Hello! I'm Kirsty Logan, a writer of novels and short stories. My books are The Gracekeepers, A Portable Shelter, and The Rental Heart & Other Fairytales.

Thievery: William Faulkner’s Typewriter

Thievery: William Faulkner’s Typewriter

This month I’m doing a mentoring special to celebrate all the talented and diverse writers I’ve been lucky enough to work with through WoMentoring. Today we have Isla Telford with a Faulkner-inspired story.

 

The Story:

‘Well, now, Mr Stevenson sir, you have a beautiful machine here. You are a lucky man, I hope you know that. How in the hell do you manage to take it with you on tour? These things are beasts.’

Mr Stevenson sniffed and shrugged. ‘I need it so I bring it. Can’t write this album on anything else.’ He sat down cross legged on the edge of the cleared circle, elbows on bare knees, chin resting on his hands. ‘So, you get much work?’

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Thievery: Via Dolorosa

SK_Blog PicThis month I’m doing a mentoring special to celebrate all the talented and diverse writers I’ve been lucky enough to work with through WoMentoring. Today we have one of my favourite Scottish-folklore-inspired writer, Suzy Kelly.

 

The Story:

Six hours into her 80th birthday, and six hours before she died, Sister Mary Frances experienced her first orgasm. She awoke in the half-light, confused and open-mouthed, and with a thundering heart. After a few moments, her breathing still laboured and her muscles still tensed. Even her breasts betrayed her as they ached in time with the pulsing of her pelvic floor.

On becoming more aware, she looked up to the small wooden figure judging her from the Cross above her bed. The carved Saviour, splayed open in his own agony, sent down waves of shame. For the Lord knew hers was not the sanctioned ecstasy of Bernini’s Saint Teresa. This was something more carnal; even though it had come to her unbidden and against her will.

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Thievery: Kick the Can and Rhododendron Perfume

Rebecca SmithThis month I’m doing a mentoring special to celebrate all the talented and diverse writers I’ve been lucky enough to work with through WoMentoring. Today we have the talented and generally delightful Rebecca Smith.

 

The Story:

First life lesson. When we were little we used to crush rhododendron flowers, add water and hey presto, rhody perfume. Roses worked better of course, but roses were precious. During the summer the gardens on the estate were open to the public so we would stand on a corner of the path and wait for the slow gait of old couples. They thought my brother and I were the sweetest things they had ever seen with our shorts, muddy white t-shirts and tiny perfume bottles. We sold them for a couple of pence, collecting the coins in an old jar. Mum laughed when we showed her our profits. But she said we couldn’t expand the business.  The flowers weren’t ours. Our shop floor didn’t belong to us. And, frankly, we were coercing people to buy. Running a business is tricky.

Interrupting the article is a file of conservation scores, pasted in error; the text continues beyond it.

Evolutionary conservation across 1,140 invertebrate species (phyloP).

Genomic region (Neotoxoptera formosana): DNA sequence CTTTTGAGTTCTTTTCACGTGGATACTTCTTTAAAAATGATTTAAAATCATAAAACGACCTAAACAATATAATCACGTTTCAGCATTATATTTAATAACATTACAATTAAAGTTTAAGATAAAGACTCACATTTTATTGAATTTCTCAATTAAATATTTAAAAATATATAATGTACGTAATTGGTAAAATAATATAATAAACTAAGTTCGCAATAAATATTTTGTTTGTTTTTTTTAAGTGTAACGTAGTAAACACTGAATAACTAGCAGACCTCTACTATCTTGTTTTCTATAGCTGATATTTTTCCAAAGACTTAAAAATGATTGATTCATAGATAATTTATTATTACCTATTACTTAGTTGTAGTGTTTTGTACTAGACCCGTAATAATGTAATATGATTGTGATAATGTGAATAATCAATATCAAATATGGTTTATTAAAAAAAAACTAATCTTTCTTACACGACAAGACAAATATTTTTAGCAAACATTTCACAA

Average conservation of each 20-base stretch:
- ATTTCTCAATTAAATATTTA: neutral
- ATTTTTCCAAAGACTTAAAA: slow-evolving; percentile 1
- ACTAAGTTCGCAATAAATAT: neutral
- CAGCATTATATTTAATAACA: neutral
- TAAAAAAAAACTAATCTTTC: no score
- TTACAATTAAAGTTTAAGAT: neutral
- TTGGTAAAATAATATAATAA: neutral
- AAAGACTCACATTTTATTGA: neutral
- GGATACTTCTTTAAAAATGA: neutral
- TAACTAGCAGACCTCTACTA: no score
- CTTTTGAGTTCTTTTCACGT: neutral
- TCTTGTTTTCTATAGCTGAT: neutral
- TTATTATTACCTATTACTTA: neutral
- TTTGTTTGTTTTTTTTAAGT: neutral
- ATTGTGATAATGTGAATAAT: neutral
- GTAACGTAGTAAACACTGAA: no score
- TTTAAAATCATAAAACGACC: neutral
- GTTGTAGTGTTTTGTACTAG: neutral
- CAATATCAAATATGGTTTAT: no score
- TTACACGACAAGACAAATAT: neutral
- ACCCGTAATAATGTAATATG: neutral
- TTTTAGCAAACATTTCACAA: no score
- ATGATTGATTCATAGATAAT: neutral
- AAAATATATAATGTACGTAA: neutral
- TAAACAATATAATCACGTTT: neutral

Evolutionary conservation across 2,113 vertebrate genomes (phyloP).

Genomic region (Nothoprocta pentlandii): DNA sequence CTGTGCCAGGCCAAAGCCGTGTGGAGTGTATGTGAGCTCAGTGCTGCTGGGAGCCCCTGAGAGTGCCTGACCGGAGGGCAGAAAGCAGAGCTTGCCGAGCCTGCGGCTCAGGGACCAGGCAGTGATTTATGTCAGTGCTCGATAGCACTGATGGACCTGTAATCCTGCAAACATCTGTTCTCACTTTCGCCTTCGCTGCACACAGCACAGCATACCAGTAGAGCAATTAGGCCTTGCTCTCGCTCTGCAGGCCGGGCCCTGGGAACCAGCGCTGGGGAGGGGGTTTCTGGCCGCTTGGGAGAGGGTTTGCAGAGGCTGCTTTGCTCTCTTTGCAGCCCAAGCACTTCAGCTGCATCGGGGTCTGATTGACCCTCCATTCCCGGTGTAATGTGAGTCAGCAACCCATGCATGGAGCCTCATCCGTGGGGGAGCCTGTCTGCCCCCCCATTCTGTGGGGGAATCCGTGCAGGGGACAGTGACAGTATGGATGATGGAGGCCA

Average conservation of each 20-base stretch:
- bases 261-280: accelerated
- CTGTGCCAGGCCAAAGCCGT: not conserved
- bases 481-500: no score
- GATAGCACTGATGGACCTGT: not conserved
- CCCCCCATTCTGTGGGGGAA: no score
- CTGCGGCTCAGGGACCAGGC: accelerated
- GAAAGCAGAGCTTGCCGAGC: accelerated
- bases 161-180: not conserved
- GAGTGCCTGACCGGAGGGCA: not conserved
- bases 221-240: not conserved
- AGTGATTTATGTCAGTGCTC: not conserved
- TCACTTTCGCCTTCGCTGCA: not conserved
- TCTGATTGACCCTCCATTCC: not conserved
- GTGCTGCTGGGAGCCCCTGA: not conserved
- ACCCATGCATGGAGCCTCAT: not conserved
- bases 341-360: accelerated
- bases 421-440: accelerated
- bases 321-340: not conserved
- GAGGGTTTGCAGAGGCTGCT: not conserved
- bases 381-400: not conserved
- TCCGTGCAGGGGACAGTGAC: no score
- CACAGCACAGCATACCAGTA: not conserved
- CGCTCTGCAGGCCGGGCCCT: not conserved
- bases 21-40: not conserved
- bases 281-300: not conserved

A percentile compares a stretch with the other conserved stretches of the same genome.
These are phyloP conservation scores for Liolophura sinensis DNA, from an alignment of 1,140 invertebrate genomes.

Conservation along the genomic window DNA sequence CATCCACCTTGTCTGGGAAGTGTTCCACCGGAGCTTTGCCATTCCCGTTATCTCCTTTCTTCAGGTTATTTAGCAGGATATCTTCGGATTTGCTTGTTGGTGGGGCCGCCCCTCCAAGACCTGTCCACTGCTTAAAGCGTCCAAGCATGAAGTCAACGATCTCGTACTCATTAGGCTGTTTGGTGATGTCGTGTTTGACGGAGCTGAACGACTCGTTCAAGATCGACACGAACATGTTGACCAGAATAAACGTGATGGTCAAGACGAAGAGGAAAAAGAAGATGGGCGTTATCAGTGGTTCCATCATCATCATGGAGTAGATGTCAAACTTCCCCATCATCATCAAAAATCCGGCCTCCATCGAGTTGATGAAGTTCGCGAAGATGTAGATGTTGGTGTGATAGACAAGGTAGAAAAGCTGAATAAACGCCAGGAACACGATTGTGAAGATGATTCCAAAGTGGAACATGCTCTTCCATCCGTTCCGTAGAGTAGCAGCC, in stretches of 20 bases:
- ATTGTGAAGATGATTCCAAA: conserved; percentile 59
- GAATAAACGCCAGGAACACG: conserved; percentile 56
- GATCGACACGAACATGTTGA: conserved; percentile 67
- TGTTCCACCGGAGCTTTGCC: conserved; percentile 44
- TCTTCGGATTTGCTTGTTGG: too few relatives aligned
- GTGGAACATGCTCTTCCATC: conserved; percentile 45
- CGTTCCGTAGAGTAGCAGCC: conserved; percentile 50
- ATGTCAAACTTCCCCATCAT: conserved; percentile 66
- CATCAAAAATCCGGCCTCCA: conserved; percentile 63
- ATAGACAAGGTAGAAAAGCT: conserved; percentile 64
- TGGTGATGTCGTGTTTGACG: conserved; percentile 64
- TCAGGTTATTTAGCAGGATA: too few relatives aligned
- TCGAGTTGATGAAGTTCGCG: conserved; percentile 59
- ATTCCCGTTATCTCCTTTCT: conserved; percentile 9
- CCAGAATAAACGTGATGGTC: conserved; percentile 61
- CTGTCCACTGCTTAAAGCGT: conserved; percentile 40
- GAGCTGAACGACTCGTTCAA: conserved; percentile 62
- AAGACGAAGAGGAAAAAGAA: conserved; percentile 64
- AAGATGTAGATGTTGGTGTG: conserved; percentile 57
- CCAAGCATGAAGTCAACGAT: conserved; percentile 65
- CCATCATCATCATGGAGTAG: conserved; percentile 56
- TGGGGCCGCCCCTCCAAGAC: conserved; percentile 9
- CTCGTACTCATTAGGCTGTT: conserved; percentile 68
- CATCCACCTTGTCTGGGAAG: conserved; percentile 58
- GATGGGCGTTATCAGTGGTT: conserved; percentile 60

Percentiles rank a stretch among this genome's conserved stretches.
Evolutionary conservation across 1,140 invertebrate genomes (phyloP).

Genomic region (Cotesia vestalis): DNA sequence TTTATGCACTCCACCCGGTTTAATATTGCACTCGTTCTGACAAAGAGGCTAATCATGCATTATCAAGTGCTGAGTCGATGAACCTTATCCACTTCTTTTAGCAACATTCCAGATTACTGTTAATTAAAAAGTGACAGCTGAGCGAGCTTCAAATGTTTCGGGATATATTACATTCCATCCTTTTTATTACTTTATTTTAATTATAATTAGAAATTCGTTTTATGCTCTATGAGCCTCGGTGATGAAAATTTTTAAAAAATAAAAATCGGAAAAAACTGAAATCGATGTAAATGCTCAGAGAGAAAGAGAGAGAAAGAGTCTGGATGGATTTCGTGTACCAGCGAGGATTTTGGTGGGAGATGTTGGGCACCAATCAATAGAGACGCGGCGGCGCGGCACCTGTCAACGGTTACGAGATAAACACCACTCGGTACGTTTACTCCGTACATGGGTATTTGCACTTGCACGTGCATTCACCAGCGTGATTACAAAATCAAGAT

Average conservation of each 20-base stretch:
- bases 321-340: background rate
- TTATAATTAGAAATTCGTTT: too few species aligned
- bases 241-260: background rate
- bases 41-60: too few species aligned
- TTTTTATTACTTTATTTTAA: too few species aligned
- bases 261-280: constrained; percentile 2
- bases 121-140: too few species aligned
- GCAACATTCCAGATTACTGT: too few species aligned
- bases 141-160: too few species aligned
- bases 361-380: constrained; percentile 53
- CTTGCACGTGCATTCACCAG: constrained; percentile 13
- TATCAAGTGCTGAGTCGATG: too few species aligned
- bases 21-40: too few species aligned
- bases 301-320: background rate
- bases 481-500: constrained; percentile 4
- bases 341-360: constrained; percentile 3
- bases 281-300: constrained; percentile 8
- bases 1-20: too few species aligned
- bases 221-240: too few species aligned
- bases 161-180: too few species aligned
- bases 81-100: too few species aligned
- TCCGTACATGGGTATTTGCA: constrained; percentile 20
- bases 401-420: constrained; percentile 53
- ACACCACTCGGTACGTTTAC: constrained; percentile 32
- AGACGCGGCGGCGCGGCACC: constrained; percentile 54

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Thievery: The Crumbling Stars

Rebecca HarrisonThis month I’m doing a mentoring special to celebrate all the talented and diverse writers I’ve been lucky enough to work with through WoMentoring. Today we have an astrology-inspired elegy from Rebecca Harrison.

The Story:

Every night, we wrote down the names of the stars which had gone. So we could watch the skies, Nora brushed the star ash from our window – our parents still called it snow. Sunset was ‘curtain close’ and then we weren’t meant to look out. So after we’d gone to bed, we lay awake listening for sleep sounds. The old space books were under our beds, but when we held them up to the window their pages had stopped matching the skies.

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Thievery: Red, White, and Silver

Holly GarrowThis month I’m doing a mentoring special to celebrate all the talented and diverse writers I’ve been lucky enough to work with through WoMentoring. Today we have a gorgeous, gory fairytale from Holly Garrow.

The Story:

There were still stitches on her chest, black thorns twisting over her heart. She ran a finger over the crude threads as she looked at the thin, snowy dress waiting for her and hoped that the stitches wouldn’t show beneath it.
Bring me her heart, her stepmother had said.
And so they had.
Whatever beat in her chest now was different. She could feel it, hear it, all the time; each thump and pulse, the constant thud.
She slipped into the dress and swept her hair over her shoulder, falling like an ink-spill down her chest.
Bring me her heart.
She wondered what her stepmother had done with it. Was it now entombed in a trinket box, drained and dried and dead? Had she tossed it straight into the fire and scattered the ashes in the snow? She couldn’t shake the image of her stepmother sitting at the table, red hands and bloodied chin, sinking her lovely white teeth into her heart.
The doctor opened the door with a single sharp knock. He held out a length of red chiffon and a cream lace mask. She took them without a word and turned to the cracked, rusted mirror in the corner. She tied the silk ribbons of the mask, adjusting it around her dark eyes and draped the veil over her head, turning the world crimson.

 

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